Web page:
WORDS BY HEIDI HELBIG
PHOTOGRAPHY BY JOHN KRÜGER
When it comes to wine and life, one local couple is taking the path less travelled and reconnecting with the simple things in life.
In the shadow of Penfolds Wines – known the world over for its big, bold wines – is a boutique winery with a very different selling proposition.
At Yelland and Papps you’ll not only find lighter New World wine styles, you can also take home a bag of handpicked walnuts or figs fresh off the tree.
The Nuriootpa cellar door is framed by stunning views of the Barossa Ranges, as well as a dozen fat sheep, wicking beds, organic vegie patch and ‘Be Consumed’ bathtub that’s perfect for watching the sun set over the vineyard.
The tasting room, a restored 1880’s worker’s cottage, is equally unconventional, a place where upcycled timber, vintage vinyl and well-worn chesterfields create a warmly eclectic atmosphere.
Then there’s Harold, the resident tortoiseshell cat who comes with the property and treats every lap like a friend – even when it’s a business suit.
The five-acre property is the embodiment of Michael and Susan Papps, whose minimalist philosophies, sustainable living and alternative wine styles are turning the tables on long-entrenched perceptions of the Barossa.
“People are looking for connections, looking for authenticity. What we believe – what we teach our kids – is that less is more.” – Susan Papps
“People are looking for connections, looking for authenticity,” says Susan.
“What we believe – what we teach our kids – is that less is more.”
Heavily influenced by the changing seasons, their lifestyle is reminiscent of the first settlers, the Hahn family.
Six generations continuously farmed the surrounding land before Michael and Susan purchased the property in 2009, becoming custodians of the 1848 homestead.
Since then it’s been a steep learning curve for the couple, who, despite having no formal training, were passionate about the wines they wanted to create and staked everything on that dream.
“All we wanted was a shed,” recalls Susan. “We thought about living in a shed, living on top of a shed! But when we came here, we got our dream property.
“It just kept ticking, ticking every box – it’s everything we ever wanted.”
It marked the start of an experimental journey with Michael and Susan developing a wonderfully symbiotic relationship with their growers, who supply up to 90 per cent of their fruit – quite often delivered with a sunflower on top!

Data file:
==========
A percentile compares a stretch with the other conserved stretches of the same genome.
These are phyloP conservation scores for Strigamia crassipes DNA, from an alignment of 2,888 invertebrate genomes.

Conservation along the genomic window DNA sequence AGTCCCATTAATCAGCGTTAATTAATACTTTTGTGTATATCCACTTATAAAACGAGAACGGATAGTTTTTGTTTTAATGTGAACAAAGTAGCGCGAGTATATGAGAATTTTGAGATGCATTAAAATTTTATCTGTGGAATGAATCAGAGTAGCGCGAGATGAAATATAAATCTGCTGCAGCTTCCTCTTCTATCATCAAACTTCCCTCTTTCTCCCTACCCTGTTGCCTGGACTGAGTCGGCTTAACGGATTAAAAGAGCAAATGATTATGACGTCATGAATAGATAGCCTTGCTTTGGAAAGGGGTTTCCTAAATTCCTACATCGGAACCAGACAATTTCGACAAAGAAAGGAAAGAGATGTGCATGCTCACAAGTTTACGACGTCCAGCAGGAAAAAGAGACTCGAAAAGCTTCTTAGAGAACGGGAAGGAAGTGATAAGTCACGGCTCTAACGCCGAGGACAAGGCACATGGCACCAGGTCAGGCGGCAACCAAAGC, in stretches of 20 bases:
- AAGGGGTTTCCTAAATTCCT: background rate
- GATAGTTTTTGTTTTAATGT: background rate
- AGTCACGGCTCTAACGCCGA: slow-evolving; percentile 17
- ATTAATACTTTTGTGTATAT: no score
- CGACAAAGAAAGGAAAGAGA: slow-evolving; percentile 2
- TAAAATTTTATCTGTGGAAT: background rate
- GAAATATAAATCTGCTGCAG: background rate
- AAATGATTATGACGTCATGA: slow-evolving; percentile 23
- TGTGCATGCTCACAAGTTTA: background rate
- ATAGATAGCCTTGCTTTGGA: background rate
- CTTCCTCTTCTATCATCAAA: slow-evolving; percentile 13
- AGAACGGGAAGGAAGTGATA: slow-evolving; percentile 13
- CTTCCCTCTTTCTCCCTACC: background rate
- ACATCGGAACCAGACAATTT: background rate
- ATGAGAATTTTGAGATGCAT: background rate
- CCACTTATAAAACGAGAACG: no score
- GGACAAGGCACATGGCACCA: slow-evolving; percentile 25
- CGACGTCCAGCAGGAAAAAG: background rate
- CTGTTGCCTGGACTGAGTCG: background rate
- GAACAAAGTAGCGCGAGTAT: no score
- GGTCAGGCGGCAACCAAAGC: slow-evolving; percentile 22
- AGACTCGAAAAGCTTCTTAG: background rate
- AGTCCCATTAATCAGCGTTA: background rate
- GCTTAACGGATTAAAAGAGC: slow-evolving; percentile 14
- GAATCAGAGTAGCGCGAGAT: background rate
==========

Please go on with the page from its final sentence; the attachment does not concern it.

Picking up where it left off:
Michael says varieties like Vermentino, Roussanne and Grenache are well-suited to the local climate and the fruit is picked earlier – “more European-like” – to use the natural acid in the grapes for balance.
Michael also uses whole bunches in the ferment, a technique that continues to divide opinion, but has been the making of their wine.
“The 2011 vintage opened up our eyes to how we could make wines by picking earlier and getting savoury and spice flavours into the wine,” he says.
“In 2012 we started using the whole bunches to make the wines prettier and brighter, showcasing a lighter side of Barossa wine.”
Susan believes their timing is perfect, as wine drinkers become more discerning and seek alternative wine styles that are under-engineered.
“Wine is a product you put in your body, so we need to be transparent about what we do,” says Susan.
“We are very mindful of what goes into the wine, and that’s what this place has given us – control over our wines.”
Their wine business is also very much a family affair that is giving their children, Peyton and Campbell, valuable life skills and a connection with the vineyard; at 11, Peyton is planning to release a verjus range, made with minimal additives so it’s suitable for children.
Their prolific orchard is as old as the homestead, which also means a surplus of seasonal produce.
“I hate wasting fruit, and what we have in abundance – walnuts, mulberries, figs and vegies – we have for sale in the tasting room,” says Susan.
“Wine is a big part of it, but it’s not the whole part, and that’s our point of difference.
We think we’ve got something special.”
Clearly so do the critics, with Gourmet Traveller voting Yelland and Papps best Barossa small cellar door in 2013 and 2017, coupled with industry-reviewed Cellar Circle Awards three years in a row.
Their “less is more” approach has also been the catalyst for a new business model, with a cellar door opening for tastings by appointment-only from January, 2019.
While it sounds commercially counter-intuitive, Michael and Susan believe the change will enable them to provide a bespoke experience to each and every customer, as well as achieve precious balance in their family life.
“At the end of the day we have trod our own path and made wines we like,” says Susan.
“When you love what you do, people are drawn to it.”